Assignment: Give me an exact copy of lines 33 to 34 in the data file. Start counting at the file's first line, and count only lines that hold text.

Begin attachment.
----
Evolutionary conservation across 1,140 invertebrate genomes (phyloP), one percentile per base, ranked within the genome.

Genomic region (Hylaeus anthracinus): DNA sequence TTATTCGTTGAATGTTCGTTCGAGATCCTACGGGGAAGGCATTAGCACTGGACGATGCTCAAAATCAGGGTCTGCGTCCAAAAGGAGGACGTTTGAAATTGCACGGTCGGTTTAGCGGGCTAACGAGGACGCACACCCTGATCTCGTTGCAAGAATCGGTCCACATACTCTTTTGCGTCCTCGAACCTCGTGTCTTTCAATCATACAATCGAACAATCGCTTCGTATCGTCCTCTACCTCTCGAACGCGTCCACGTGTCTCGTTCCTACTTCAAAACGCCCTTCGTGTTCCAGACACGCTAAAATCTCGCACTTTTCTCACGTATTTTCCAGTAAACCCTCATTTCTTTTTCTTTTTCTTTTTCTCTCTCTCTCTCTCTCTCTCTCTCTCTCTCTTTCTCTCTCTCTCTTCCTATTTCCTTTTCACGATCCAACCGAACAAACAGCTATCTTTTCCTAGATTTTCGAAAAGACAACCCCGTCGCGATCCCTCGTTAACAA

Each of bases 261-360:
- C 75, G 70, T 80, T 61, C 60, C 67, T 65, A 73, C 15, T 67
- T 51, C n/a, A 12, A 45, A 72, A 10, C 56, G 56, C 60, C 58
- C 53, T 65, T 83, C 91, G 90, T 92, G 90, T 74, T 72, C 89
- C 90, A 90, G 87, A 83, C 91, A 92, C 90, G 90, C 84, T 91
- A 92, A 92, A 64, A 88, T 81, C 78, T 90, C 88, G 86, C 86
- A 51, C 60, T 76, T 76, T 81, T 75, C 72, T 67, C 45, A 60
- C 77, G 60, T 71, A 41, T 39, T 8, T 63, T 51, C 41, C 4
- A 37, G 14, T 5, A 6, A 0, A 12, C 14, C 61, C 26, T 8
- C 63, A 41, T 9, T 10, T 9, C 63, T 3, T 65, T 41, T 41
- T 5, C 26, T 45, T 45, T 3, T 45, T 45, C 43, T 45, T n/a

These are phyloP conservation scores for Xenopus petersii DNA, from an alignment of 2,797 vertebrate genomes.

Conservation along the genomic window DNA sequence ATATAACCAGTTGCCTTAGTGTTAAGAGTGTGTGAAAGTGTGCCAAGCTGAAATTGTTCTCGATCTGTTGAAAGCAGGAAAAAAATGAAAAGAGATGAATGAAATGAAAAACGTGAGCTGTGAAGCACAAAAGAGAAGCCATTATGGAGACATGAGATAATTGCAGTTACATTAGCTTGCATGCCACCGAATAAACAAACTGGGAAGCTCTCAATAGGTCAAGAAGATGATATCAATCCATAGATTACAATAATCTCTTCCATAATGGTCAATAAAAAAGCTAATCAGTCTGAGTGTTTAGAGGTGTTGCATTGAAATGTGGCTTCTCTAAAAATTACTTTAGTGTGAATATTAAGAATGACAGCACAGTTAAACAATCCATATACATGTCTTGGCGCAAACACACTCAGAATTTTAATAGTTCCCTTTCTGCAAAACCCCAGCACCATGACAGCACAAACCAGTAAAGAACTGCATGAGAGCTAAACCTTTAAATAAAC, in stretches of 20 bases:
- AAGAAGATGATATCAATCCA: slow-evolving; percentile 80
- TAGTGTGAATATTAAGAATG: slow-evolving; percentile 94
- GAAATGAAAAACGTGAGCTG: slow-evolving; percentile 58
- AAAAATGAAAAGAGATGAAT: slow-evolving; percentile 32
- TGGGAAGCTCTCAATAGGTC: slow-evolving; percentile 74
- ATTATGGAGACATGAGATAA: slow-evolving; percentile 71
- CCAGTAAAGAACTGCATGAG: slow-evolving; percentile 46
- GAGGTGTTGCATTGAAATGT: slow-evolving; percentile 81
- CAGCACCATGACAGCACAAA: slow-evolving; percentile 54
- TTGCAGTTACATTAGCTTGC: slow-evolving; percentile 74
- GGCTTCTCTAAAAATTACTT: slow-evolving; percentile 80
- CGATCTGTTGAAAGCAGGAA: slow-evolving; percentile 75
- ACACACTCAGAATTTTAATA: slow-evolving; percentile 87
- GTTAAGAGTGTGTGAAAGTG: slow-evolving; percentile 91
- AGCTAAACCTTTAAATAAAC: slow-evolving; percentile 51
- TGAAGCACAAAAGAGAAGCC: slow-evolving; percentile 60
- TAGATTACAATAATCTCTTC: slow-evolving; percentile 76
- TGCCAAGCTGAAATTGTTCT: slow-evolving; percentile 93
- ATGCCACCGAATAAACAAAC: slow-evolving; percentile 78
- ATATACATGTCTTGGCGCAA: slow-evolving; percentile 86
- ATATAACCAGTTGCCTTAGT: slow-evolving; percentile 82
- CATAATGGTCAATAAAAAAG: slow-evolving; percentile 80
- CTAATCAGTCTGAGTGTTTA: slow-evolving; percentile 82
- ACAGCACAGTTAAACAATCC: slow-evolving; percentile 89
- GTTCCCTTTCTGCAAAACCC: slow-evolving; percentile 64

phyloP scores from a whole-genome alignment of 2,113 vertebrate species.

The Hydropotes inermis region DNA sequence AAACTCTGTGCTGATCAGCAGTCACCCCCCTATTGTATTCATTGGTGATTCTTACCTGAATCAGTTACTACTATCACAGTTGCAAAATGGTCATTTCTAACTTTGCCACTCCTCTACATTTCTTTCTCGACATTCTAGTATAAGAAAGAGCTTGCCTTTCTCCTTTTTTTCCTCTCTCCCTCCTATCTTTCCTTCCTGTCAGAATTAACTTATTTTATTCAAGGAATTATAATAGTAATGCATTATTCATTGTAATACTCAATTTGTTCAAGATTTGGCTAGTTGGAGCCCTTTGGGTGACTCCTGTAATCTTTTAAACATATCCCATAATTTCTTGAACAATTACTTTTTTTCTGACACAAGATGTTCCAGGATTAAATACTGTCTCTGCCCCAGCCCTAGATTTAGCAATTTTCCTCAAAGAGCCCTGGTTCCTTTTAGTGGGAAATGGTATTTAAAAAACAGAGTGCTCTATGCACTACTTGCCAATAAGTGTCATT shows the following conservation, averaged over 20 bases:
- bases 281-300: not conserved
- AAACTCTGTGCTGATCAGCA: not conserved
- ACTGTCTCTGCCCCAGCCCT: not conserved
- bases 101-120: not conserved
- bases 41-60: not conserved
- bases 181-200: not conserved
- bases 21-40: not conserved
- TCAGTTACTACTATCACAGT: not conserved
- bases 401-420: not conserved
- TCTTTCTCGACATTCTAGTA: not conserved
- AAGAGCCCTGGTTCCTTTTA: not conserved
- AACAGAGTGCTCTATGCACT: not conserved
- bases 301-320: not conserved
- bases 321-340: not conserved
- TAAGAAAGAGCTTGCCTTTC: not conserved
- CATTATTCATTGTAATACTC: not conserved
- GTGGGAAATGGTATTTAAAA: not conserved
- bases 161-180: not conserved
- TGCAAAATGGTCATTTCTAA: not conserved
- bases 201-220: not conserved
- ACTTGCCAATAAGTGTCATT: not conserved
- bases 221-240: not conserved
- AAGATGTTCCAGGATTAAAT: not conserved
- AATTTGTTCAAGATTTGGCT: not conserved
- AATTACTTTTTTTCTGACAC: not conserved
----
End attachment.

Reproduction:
- TGCCAAGCTGAAATTGTTCT: slow-evolving; percentile 93
- ATGCCACCGAATAAACAAAC: slow-evolving; percentile 78